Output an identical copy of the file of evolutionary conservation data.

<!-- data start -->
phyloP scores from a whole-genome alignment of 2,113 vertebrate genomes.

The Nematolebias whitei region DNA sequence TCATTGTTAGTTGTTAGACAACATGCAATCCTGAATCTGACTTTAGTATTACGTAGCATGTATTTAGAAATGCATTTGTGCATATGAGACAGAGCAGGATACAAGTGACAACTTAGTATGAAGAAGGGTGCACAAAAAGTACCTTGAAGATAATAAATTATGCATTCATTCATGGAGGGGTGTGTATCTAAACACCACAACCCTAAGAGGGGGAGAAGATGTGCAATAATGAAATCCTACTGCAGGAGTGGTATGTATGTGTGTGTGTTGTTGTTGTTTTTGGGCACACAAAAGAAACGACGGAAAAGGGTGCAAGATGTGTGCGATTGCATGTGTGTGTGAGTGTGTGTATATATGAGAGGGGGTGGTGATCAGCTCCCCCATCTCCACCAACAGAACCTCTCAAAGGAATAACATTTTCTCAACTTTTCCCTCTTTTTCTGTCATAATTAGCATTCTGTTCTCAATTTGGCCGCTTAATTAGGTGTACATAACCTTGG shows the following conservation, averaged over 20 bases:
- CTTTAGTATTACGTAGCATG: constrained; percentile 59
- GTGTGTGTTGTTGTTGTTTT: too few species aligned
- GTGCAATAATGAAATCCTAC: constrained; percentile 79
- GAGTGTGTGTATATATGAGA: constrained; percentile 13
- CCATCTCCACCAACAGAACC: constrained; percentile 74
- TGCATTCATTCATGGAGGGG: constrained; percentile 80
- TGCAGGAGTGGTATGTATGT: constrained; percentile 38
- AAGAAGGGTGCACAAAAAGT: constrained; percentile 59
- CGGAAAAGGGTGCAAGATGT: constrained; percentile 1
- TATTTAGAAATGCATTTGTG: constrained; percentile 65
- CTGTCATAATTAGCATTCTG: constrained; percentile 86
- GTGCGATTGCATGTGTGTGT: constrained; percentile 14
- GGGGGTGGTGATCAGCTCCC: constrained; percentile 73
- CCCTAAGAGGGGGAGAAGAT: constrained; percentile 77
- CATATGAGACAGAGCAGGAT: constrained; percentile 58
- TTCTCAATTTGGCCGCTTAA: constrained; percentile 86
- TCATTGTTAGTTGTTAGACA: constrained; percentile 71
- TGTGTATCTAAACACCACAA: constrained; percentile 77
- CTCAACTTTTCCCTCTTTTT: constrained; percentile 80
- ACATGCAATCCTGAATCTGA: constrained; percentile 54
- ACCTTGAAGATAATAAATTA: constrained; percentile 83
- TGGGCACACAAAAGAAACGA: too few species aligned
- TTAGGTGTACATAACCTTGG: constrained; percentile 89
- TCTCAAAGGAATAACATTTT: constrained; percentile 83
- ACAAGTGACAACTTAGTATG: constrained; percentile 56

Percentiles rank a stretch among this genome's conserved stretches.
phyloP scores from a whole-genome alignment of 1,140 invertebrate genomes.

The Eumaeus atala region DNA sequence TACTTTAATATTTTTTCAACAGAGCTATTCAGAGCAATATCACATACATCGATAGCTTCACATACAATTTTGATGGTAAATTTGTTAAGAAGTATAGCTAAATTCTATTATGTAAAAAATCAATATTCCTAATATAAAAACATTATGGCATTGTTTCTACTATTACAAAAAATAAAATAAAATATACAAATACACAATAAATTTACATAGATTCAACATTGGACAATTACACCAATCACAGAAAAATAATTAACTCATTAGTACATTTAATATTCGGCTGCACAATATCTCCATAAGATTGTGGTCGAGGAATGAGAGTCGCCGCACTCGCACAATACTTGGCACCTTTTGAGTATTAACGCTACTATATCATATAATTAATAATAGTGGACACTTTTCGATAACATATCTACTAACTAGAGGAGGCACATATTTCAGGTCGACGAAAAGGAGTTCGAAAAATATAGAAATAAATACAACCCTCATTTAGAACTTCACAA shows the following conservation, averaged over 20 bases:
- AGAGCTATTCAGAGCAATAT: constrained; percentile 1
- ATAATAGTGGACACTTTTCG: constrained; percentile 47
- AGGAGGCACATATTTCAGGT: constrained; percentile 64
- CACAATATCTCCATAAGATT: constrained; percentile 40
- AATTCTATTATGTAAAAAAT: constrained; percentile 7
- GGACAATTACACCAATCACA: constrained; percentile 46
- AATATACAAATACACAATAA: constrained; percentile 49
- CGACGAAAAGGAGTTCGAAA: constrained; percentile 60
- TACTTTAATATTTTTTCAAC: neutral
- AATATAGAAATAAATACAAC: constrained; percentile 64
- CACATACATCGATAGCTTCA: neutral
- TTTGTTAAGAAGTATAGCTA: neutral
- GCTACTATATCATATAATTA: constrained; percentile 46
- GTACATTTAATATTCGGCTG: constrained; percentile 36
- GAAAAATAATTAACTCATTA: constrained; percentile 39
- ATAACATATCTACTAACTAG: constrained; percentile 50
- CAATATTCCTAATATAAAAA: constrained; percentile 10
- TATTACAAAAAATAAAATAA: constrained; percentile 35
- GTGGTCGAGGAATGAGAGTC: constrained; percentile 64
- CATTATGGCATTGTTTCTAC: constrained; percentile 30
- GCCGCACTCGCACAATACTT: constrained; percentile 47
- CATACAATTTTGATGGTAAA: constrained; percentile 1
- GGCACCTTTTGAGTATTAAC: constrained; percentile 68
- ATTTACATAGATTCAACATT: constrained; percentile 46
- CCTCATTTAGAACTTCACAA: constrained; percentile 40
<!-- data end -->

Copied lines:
phyloP scores from a whole-genome alignment of 2,113 vertebrate genomes.

The Nematolebias whitei region DNA sequence TCATTGTTAGTTGTTAGACAACATGCAATCCTGAATCTGACTTTAGTATTACGTAGCATGTATTTAGAAATGCATTTGTGCATATGAGACAGAGCAGGATACAAGTGACAACTTAGTATGAAGAAGGGTGCACAAAAAGTACCTTGAAGATAATAAATTATGCATTCATTCATGGAGGGGTGTGTATCTAAACACCACAACCCTAAGAGGGGGAGAAGATGTGCAATAATGAAATCCTACTGCAGGAGTGGTATGTATGTGTGTGTGTTGTTGTTGTTTTTGGGCACACAAAAGAAACGACGGAAAAGGGTGCAAGATGTGTGCGATTGCATGTGTGTGTGAGTGTGTGTATATATGAGAGGGGGTGGTGATCAGCTCCCCCATCTCCACCAACAGAACCTCTCAAAGGAATAACATTTTCTCAACTTTTCCCTCTTTTTCTGTCATAATTAGCATTCTGTTCTCAATTTGGCCGCTTAATTAGGTGTACATAACCTTGG shows the following conservation, averaged over 20 bases:
- CTTTAGTATTACGTAGCATG: constrained; percentile 59
- GTGTGTGTTGTTGTTGTTTT: too few species aligned
- GTGCAATAATGAAATCCTAC: constrained; percentile 79
- GAGTGTGTGTATATATGAGA: constrained; percentile 13
- CCATCTCCACCAACAGAACC: constrained; percentile 74
- TGCATTCATTCATGGAGGGG: constrained; percentile 80
- TGCAGGAGTGGTATGTATGT: constrained; percentile 38
- AAGAAGGGTGCACAAAAAGT: constrained; percentile 59
- CGGAAAAGGGTGCAAGATGT: constrained; percentile 1
- TATTTAGAAATGCATTTGTG: constrained; percentile 65
- CTGTCATAATTAGCATTCTG: constrained; percentile 86
- GTGCGATTGCATGTGTGTGT: constrained; percentile 14
- GGGGGTGGTGATCAGCTCCC: constrained; percentile 73
- CCCTAAGAGGGGGAGAAGAT: constrained; percentile 77
- CATATGAGACAGAGCAGGAT: constrained; percentile 58
- TTCTCAATTTGGCCGCTTAA: constrained; percentile 86
- TCATTGTTAGTTGTTAGACA: constrained; percentile 71
- TGTGTATCTAAACACCACAA: constrained; percentile 77
- CTCAACTTTTCCCTCTTTTT: constrained; percentile 80
- ACATGCAATCCTGAATCTGA: constrained; percentile 54
- ACCTTGAAGATAATAAATTA: constrained; percentile 83
- TGGGCACACAAAAGAAACGA: too few species aligned
- TTAGGTGTACATAACCTTGG: constrained; percentile 89
- TCTCAAAGGAATAACATTTT: constrained; percentile 83
- ACAAGTGACAACTTAGTATG: constrained; percentile 56

Percentiles rank a stretch among this genome's conserved stretches.
phyloP scores from a whole-genome alignment of 1,140 invertebrate genomes.

The Eumaeus atala region DNA sequence TACTTTAATATTTTTTCAACAGAGCTATTCAGAGCAATATCACATACATCGATAGCTTCACATACAATTTTGATGGTAAATTTGTTAAGAAGTATAGCTAAATTCTATTATGTAAAAAATCAATATTCCTAATATAAAAACATTATGGCATTGTTTCTACTATTACAAAAAATAAAATAAAATATACAAATACACAATAAATTTACATAGATTCAACATTGGACAATTACACCAATCACAGAAAAATAATTAACTCATTAGTACATTTAATATTCGGCTGCACAATATCTCCATAAGATTGTGGTCGAGGAATGAGAGTCGCCGCACTCGCACAATACTTGGCACCTTTTGAGTATTAACGCTACTATATCATATAATTAATAATAGTGGACACTTTTCGATAACATATCTACTAACTAGAGGAGGCACATATTTCAGGTCGACGAAAAGGAGTTCGAAAAATATAGAAATAAATACAACCCTCATTTAGAACTTCACAA shows the following conservation, averaged over 20 bases:
- AGAGCTATTCAGAGCAATAT: constrained; percentile 1
- ATAATAGTGGACACTTTTCG: constrained; percentile 47
- AGGAGGCACATATTTCAGGT: constrained; percentile 64
- CACAATATCTCCATAAGATT: constrained; percentile 40
- AATTCTATTATGTAAAAAAT: constrained; percentile 7
- GGACAATTACACCAATCACA: constrained; percentile 46
- AATATACAAATACACAATAA: constrained; percentile 49
- CGACGAAAAGGAGTTCGAAA: constrained; percentile 60
- TACTTTAATATTTTTTCAAC: neutral
- AATATAGAAATAAATACAAC: constrained; percentile 64
- CACATACATCGATAGCTTCA: neutral
- TTTGTTAAGAAGTATAGCTA: neutral
- GCTACTATATCATATAATTA: constrained; percentile 46
- GTACATTTAATATTCGGCTG: constrained; percentile 36
- GAAAAATAATTAACTCATTA: constrained; percentile 39
- ATAACATATCTACTAACTAG: constrained; percentile 50
- CAATATTCCTAATATAAAAA: constrained; percentile 10
- TATTACAAAAAATAAAATAA: constrained; percentile 35
- GTGGTCGAGGAATGAGAGTC: constrained; percentile 64
- CATTATGGCATTGTTTCTAC: constrained; percentile 30
- GCCGCACTCGCACAATACTT: constrained; percentile 47
- CATACAATTTTGATGGTAAA: constrained; percentile 1
- GGCACCTTTTGAGTATTAAC: constrained; percentile 68
- ATTTACATAGATTCAACATT: constrained; percentile 46
- CCTCATTTAGAACTTCACAA: constrained; percentile 40